How can government and transportation planners determine the best and most efficient use for our limited transportation dollars? The answer to that question is found in researching another question: What mode or modes of travel offer the best balance for meeting public need for safe efficient mobility for people and products? That public benefit would be measured by evaluating each modal option for its ability to deliver safe, efficient, reliable, inexpensive, and environmentally sensitive mobility for people and freight. The modes would be evaluated both separately and working in concert.
When more than one mode is employed to meet a transportation need, the choice is called “intermodal.” Say you arrive at a busy hub airport and need to get to the other end of the airport to make a connecting flight. These days the airport often provides fast light rail transit to move you from one airline terminal to another. This works where walking takes too long and may be too difficult with carry-on baggage, and you certainly don’t want to rent a car just to get to another terminal or concourse. (Imagine the congestion if you and everyone had to do that!) So your trip is intermodal as many today already are. For example, you must fly to a distant city for business:
On his way to work, your husband drives you in the family car to an express bus [stop] in your neighborhood
> you board a bus for your regional airport
> from the airport bus stop, you walk to airline check-in and the flight gate
> you fly to a hub airport
> walking and airport-provided light rail takes you to another terminal and gate
> you fly to your destination city
> walking and rental car or city transit delivers you to your destination.
Just like in this common example, often the best solutions are intermodal or multi-modal, involving more than one transportation mode per trip or shipment. The multi-modal approach is very effective at meeting community, state and national transportation needs because it makes use of the advantages each modes offers. However, all to often today, we use the least efficient mode to accomplish our purposes. Passenger rail options have mostly been left out of the intermodal loop. If we change that with the Steel Interstate System, many more inter-city trips up to 350 miles or more will be taken by train instead of car, relieving crowding on our highway infrastructure.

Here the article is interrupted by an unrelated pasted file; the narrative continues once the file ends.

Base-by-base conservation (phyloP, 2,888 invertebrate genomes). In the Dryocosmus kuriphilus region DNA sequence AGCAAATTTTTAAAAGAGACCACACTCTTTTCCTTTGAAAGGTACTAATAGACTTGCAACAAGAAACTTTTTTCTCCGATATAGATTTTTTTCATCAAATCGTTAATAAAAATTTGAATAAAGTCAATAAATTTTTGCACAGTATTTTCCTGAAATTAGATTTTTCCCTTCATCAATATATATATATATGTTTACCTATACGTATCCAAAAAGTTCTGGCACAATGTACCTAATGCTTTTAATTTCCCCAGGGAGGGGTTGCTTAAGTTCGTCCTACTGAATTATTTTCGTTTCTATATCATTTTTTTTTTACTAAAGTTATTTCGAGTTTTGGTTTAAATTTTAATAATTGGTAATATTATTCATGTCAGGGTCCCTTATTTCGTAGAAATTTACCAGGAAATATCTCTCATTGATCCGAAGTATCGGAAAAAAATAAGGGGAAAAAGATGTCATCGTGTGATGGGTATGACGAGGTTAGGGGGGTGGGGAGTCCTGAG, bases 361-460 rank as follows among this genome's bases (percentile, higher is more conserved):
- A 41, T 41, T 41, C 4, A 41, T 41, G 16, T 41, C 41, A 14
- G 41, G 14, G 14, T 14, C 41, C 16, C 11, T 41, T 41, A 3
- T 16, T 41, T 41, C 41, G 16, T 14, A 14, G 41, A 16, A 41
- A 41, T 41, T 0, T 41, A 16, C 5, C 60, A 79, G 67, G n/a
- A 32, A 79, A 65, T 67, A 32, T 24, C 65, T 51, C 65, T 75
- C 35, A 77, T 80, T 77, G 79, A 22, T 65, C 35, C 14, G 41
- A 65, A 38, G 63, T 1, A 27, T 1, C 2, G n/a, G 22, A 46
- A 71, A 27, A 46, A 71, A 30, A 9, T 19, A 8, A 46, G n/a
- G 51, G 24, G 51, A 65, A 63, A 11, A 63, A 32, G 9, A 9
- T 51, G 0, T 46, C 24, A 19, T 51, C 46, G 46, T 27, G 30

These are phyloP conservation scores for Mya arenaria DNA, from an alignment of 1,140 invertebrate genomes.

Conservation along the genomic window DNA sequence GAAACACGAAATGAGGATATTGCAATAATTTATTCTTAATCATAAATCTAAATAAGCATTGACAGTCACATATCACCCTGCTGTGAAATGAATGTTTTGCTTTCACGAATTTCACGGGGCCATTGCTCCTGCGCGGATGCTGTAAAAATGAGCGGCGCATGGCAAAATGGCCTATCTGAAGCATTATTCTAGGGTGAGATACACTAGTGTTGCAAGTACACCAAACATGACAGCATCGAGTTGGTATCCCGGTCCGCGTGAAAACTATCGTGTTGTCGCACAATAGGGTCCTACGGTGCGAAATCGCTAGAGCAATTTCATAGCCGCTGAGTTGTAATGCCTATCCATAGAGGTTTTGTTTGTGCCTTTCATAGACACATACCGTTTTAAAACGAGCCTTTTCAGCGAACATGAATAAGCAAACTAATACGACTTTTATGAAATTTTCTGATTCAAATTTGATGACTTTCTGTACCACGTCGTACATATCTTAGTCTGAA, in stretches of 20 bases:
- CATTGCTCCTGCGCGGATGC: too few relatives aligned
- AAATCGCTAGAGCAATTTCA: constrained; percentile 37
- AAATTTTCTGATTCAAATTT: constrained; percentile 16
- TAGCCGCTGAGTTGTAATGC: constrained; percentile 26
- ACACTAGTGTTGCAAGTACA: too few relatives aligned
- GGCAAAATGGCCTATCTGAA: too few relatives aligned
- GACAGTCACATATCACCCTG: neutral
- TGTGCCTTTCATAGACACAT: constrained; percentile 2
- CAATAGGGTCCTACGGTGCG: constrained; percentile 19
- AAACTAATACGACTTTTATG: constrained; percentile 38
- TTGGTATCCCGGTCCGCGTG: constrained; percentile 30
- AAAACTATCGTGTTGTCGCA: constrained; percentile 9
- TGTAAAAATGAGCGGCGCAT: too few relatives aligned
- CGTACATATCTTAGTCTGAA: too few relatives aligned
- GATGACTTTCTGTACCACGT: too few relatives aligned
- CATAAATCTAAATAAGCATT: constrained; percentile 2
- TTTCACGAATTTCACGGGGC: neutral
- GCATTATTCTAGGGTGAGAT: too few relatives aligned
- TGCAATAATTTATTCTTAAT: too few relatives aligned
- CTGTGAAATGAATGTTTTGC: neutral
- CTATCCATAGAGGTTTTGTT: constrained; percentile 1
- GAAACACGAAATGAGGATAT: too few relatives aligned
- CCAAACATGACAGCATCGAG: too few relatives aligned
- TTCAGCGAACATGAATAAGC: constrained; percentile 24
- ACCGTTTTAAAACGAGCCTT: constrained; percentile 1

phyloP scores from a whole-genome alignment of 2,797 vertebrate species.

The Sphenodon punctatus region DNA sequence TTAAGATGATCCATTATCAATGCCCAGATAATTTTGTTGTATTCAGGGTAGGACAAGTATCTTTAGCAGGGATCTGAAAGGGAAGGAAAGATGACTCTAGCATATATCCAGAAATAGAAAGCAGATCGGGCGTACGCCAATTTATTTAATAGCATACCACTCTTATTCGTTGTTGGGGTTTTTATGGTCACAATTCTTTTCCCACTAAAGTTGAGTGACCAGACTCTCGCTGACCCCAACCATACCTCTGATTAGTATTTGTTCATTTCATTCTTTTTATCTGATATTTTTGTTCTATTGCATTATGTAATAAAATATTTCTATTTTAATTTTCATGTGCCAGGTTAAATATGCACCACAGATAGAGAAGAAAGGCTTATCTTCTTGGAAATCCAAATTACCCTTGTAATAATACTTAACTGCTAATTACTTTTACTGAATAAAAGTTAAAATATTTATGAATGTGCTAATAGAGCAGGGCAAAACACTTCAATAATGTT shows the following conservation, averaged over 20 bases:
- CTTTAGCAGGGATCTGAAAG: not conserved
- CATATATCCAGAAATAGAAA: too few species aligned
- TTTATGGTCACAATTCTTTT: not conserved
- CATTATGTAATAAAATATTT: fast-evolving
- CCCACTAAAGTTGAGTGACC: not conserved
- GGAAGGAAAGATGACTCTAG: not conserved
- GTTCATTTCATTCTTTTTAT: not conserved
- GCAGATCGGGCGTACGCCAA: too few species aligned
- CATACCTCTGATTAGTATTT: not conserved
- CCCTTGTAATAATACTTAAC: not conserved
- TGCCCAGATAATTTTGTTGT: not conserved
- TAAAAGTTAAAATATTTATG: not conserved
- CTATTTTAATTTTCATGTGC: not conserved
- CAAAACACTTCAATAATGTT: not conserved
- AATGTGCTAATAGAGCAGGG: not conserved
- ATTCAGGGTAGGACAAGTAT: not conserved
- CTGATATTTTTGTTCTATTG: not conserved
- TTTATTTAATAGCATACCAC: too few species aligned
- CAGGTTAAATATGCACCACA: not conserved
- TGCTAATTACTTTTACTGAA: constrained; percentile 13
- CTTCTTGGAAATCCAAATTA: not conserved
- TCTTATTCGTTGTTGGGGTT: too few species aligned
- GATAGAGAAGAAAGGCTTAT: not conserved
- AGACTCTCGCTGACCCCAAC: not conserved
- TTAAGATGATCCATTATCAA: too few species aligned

While cars and trucks are convenient, they are more highly polluting, consume more fuel, are not as safe, and require much more infrastructure than trains or buses. Airplanes are even more wasteful of resources, but are about the only way to cover long distances in reasonable time periods. However, most of us do most of our traveling by car and most of the products we buy and use are delivered entirely by truck. What if we changed how we moved and the stuff we buy and use moves to make those trips more efficient, that is, to use less energy, to emit fewer pollutants, to cost us less, to do all this as safely as possible? Maybe even faster than we have been doing it? Would we be happier with the result? Surely the answer is yes!